The children

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Random House, 1998 - History - 783 pages
28 Reviews
The Childrenis David Halberstam's brilliant and moving evocation of the early days of the civil rights movement, as seen through the story of the young people--the Children--who met in the 1960s and went on to lead the revolution. Magisterial in scope, with a strong you-are-there quality,The Childrenis a story one of America's preeminent journalists has waited years to write, a powerful book about one of the most dramatic movements in American history. They came together as part of Reverend James Lawson's workshops on nonviolence, eight idealistic black students whose families had sacrificed much so that they could go to college. And they risked it all, and their lives besides, when they joined the growing civil rights movement. David Halberstam shows how Martin Luther King, Jr. recruited Lawson to come to Nashville to train students in Gandhian techniques of nonviolence. We see the strength of the families the Children came from, moving portraits of several generations of the black experience in America. We feel Diane Nash's fear before the first sit-in to protest segregation of Nashville lunch counters, and then we see how Diane Nash and others--John Lewis, Gloria Johnson, Bernard Lafayette, Marion Barry, Curtis Murphy, James Bevel, Rodney Powell--persevered until they ultimately accomplished that goal. After the sit-ins, when the Freedom Rides to desegregate interstate buses were in danger of being stopped because of violence, it was these same young people who led the bitter battle into the Deep South. Halberstam takes us into those buses, lets us witness the violence the students encountered in Montgomery, Birmingham, Selma. And he shows what has happened to the Children since the 1960s, as they have gone on with their lives. The Childrenbears the trademark qualities that have made David Halberstam one of the leading nonfiction writers of our era. The Childrenis his most personal book sinceThe Best and the Brightest, a magnificent re-creation of a unique period in America, and of the lives of the ordinary people whose courage and vision changed history.two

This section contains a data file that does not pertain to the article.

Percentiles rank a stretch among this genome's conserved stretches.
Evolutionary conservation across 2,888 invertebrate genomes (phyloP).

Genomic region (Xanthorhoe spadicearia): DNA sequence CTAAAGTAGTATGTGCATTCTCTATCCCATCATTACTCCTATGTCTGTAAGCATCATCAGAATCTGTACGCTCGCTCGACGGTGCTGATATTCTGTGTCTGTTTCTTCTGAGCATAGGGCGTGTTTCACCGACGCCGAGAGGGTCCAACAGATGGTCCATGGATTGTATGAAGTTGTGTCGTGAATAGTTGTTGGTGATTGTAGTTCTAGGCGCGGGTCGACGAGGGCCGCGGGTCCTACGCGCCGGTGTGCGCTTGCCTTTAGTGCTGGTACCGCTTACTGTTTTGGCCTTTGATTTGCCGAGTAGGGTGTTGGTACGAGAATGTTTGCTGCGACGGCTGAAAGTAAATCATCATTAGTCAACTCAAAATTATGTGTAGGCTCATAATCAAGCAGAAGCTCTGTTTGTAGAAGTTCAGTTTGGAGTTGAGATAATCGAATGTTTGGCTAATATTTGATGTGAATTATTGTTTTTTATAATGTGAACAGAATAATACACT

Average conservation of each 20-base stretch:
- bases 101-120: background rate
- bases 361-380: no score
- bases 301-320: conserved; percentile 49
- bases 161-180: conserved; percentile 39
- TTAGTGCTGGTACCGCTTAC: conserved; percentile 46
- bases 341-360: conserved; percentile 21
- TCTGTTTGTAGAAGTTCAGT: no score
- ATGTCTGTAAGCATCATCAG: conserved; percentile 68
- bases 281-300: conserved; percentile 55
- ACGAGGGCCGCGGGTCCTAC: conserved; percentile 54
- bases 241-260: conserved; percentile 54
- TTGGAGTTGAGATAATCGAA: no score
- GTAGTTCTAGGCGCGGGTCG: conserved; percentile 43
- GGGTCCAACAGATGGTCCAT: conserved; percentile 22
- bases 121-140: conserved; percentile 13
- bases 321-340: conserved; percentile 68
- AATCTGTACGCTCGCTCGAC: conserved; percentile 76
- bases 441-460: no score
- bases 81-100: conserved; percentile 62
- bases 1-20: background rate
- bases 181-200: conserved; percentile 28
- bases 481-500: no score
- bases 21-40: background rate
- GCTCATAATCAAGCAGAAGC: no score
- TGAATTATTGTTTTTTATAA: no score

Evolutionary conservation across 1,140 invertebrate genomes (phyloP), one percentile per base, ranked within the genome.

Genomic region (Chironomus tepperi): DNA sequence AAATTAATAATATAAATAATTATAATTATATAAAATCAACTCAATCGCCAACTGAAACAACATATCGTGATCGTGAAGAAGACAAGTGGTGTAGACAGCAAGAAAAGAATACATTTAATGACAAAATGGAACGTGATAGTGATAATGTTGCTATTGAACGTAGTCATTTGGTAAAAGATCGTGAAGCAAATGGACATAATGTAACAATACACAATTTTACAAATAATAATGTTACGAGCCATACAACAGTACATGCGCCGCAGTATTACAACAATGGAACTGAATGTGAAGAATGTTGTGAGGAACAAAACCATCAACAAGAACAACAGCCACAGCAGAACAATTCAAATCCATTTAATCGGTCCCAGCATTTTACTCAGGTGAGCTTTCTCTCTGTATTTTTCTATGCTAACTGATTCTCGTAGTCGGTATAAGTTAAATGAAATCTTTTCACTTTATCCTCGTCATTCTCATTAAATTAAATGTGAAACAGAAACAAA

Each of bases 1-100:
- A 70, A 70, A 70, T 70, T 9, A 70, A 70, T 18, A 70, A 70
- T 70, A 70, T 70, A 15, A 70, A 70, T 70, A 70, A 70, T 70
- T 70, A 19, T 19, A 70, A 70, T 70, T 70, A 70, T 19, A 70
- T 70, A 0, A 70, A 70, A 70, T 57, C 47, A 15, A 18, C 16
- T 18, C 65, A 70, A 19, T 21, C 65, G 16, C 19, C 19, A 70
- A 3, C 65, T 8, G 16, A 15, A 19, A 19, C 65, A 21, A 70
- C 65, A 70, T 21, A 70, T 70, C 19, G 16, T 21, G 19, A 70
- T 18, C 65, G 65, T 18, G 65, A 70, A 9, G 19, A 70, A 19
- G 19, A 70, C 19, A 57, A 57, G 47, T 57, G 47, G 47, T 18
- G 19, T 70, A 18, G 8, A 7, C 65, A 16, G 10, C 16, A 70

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Review: The Children

User Review  - Mitzi Cyrus - Goodreads

I owned this book for at least ten years before I started reading it; although I lived through this period of history, Halberstam brings it to life with an understanding that living through it was not ... Read full review

Review: The Children

User Review  - Bill Brewer - Goodreads

How fortuitous for America that a Harvard graduate who was managing editor of the Harvard Crimson should opt for The Dailey Times Leader of West Point, Mississippi (pop 8,000) as his first reporting ... Read full review

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About the author (1998)

DAVID HALBERSTAM graduated from Harvard, where he had served as managing editor of the daily Harvard Crimson.  It was 1955, a year after the Supreme Court outlawed segregation in public schools.  Halberstam went south and began his career as the one reporter on the West Point, Mississippi, Daily Times Leader.  He was fired after ten months there and went to work for The Nashville Tennessean.  When the sit-ins broke out in Nashville in February 1960, he was assigned to the story as principal reporter.  He joined The New York Times later that year, winning the Pulitzer Prize in 1964 for his early reports from Vietnam.  He has received every other major journalistic award, and is a member of the Society of American  Historians.  His previous nine books